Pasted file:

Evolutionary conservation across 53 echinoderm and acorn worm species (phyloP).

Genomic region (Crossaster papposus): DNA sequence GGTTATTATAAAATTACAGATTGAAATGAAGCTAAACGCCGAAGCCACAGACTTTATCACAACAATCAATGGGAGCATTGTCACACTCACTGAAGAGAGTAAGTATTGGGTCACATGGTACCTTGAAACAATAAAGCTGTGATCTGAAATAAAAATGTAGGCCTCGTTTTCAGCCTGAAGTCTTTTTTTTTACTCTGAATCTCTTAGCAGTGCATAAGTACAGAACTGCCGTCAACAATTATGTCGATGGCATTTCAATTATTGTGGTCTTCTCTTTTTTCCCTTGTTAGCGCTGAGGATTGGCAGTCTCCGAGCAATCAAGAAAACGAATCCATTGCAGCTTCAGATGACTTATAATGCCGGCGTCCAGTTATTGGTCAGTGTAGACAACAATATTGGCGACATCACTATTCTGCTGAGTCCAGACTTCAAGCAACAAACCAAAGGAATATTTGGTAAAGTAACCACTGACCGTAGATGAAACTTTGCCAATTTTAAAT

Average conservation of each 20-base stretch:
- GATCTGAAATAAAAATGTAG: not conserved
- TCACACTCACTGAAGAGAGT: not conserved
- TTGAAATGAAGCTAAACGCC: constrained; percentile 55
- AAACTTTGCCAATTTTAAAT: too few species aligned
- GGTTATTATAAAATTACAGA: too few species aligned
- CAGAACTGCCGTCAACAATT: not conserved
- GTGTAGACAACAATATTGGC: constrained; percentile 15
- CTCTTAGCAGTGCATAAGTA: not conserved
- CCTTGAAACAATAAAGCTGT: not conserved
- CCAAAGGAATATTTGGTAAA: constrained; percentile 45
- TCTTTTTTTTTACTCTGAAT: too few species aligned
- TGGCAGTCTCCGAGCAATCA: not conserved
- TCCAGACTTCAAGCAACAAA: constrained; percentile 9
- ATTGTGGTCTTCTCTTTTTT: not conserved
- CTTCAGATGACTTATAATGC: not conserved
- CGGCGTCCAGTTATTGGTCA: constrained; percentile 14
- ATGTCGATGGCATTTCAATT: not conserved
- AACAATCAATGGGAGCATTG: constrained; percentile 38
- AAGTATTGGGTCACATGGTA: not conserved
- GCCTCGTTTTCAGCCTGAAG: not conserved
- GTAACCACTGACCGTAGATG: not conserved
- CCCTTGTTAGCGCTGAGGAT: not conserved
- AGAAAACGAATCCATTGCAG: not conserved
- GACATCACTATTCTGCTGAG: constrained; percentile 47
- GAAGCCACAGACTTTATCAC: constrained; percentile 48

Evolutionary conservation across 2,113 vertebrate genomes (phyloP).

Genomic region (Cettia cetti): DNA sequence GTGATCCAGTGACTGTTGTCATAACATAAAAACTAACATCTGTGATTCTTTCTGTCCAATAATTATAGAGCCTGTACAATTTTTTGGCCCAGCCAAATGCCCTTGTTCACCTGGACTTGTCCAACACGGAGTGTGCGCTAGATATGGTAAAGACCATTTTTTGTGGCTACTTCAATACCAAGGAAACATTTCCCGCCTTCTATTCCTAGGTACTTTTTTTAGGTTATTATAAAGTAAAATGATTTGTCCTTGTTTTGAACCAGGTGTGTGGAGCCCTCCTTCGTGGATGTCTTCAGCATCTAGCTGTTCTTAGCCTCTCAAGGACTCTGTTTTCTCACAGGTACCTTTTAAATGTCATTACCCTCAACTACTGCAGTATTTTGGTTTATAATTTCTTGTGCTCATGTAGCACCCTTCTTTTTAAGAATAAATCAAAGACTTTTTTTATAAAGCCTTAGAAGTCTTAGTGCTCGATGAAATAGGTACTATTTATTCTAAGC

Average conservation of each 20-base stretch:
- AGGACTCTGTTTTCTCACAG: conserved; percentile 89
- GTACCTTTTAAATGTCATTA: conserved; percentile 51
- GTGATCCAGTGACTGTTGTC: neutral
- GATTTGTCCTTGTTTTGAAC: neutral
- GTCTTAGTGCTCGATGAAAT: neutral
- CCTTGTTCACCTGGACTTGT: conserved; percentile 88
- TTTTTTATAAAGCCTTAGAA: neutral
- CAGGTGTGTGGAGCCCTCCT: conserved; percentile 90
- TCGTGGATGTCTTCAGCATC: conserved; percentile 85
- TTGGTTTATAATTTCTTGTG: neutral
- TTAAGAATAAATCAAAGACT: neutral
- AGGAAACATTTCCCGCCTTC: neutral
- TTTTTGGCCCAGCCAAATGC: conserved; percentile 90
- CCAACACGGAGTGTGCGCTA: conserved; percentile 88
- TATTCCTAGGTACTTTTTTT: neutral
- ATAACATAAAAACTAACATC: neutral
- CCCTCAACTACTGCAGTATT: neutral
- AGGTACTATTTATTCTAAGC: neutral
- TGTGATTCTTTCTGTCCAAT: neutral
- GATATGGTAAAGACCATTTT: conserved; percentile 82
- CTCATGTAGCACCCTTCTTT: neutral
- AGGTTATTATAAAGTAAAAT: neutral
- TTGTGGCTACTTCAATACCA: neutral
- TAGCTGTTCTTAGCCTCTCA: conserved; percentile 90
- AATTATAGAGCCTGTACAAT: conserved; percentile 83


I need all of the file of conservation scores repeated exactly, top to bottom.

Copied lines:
Evolutionary conservation across 53 echinoderm and acorn worm species (phyloP).

Genomic region (Crossaster papposus): DNA sequence GGTTATTATAAAATTACAGATTGAAATGAAGCTAAACGCCGAAGCCACAGACTTTATCACAACAATCAATGGGAGCATTGTCACACTCACTGAAGAGAGTAAGTATTGGGTCACATGGTACCTTGAAACAATAAAGCTGTGATCTGAAATAAAAATGTAGGCCTCGTTTTCAGCCTGAAGTCTTTTTTTTTACTCTGAATCTCTTAGCAGTGCATAAGTACAGAACTGCCGTCAACAATTATGTCGATGGCATTTCAATTATTGTGGTCTTCTCTTTTTTCCCTTGTTAGCGCTGAGGATTGGCAGTCTCCGAGCAATCAAGAAAACGAATCCATTGCAGCTTCAGATGACTTATAATGCCGGCGTCCAGTTATTGGTCAGTGTAGACAACAATATTGGCGACATCACTATTCTGCTGAGTCCAGACTTCAAGCAACAAACCAAAGGAATATTTGGTAAAGTAACCACTGACCGTAGATGAAACTTTGCCAATTTTAAAT

Average conservation of each 20-base stretch:
- GATCTGAAATAAAAATGTAG: not conserved
- TCACACTCACTGAAGAGAGT: not conserved
- TTGAAATGAAGCTAAACGCC: constrained; percentile 55
- AAACTTTGCCAATTTTAAAT: too few species aligned
- GGTTATTATAAAATTACAGA: too few species aligned
- CAGAACTGCCGTCAACAATT: not conserved
- GTGTAGACAACAATATTGGC: constrained; percentile 15
- CTCTTAGCAGTGCATAAGTA: not conserved
- CCTTGAAACAATAAAGCTGT: not conserved
- CCAAAGGAATATTTGGTAAA: constrained; percentile 45
- TCTTTTTTTTTACTCTGAAT: too few species aligned
- TGGCAGTCTCCGAGCAATCA: not conserved
- TCCAGACTTCAAGCAACAAA: constrained; percentile 9
- ATTGTGGTCTTCTCTTTTTT: not conserved
- CTTCAGATGACTTATAATGC: not conserved
- CGGCGTCCAGTTATTGGTCA: constrained; percentile 14
- ATGTCGATGGCATTTCAATT: not conserved
- AACAATCAATGGGAGCATTG: constrained; percentile 38
- AAGTATTGGGTCACATGGTA: not conserved
- GCCTCGTTTTCAGCCTGAAG: not conserved
- GTAACCACTGACCGTAGATG: not conserved
- CCCTTGTTAGCGCTGAGGAT: not conserved
- AGAAAACGAATCCATTGCAG: not conserved
- GACATCACTATTCTGCTGAG: constrained; percentile 47
- GAAGCCACAGACTTTATCAC: constrained; percentile 48

Evolutionary conservation across 2,113 vertebrate genomes (phyloP).

Genomic region (Cettia cetti): DNA sequence GTGATCCAGTGACTGTTGTCATAACATAAAAACTAACATCTGTGATTCTTTCTGTCCAATAATTATAGAGCCTGTACAATTTTTTGGCCCAGCCAAATGCCCTTGTTCACCTGGACTTGTCCAACACGGAGTGTGCGCTAGATATGGTAAAGACCATTTTTTGTGGCTACTTCAATACCAAGGAAACATTTCCCGCCTTCTATTCCTAGGTACTTTTTTTAGGTTATTATAAAGTAAAATGATTTGTCCTTGTTTTGAACCAGGTGTGTGGAGCCCTCCTTCGTGGATGTCTTCAGCATCTAGCTGTTCTTAGCCTCTCAAGGACTCTGTTTTCTCACAGGTACCTTTTAAATGTCATTACCCTCAACTACTGCAGTATTTTGGTTTATAATTTCTTGTGCTCATGTAGCACCCTTCTTTTTAAGAATAAATCAAAGACTTTTTTTATAAAGCCTTAGAAGTCTTAGTGCTCGATGAAATAGGTACTATTTATTCTAAGC

Average conservation of each 20-base stretch:
- AGGACTCTGTTTTCTCACAG: conserved; percentile 89
- GTACCTTTTAAATGTCATTA: conserved; percentile 51
- GTGATCCAGTGACTGTTGTC: neutral
- GATTTGTCCTTGTTTTGAAC: neutral
- GTCTTAGTGCTCGATGAAAT: neutral
- CCTTGTTCACCTGGACTTGT: conserved; percentile 88
- TTTTTTATAAAGCCTTAGAA: neutral
- CAGGTGTGTGGAGCCCTCCT: conserved; percentile 90
- TCGTGGATGTCTTCAGCATC: conserved; percentile 85
- TTGGTTTATAATTTCTTGTG: neutral
- TTAAGAATAAATCAAAGACT: neutral
- AGGAAACATTTCCCGCCTTC: neutral
- TTTTTGGCCCAGCCAAATGC: conserved; percentile 90
- CCAACACGGAGTGTGCGCTA: conserved; percentile 88
- TATTCCTAGGTACTTTTTTT: neutral
- ATAACATAAAAACTAACATC: neutral
- CCCTCAACTACTGCAGTATT: neutral
- AGGTACTATTTATTCTAAGC: neutral
- TGTGATTCTTTCTGTCCAAT: neutral
- GATATGGTAAAGACCATTTT: conserved; percentile 82
- CTCATGTAGCACCCTTCTTT: neutral
- AGGTTATTATAAAGTAAAAT: neutral
- TTGTGGCTACTTCAATACCA: neutral
- TAGCTGTTCTTAGCCTCTCA: conserved; percentile 90
- AATTATAGAGCCTGTACAAT: conserved; percentile 83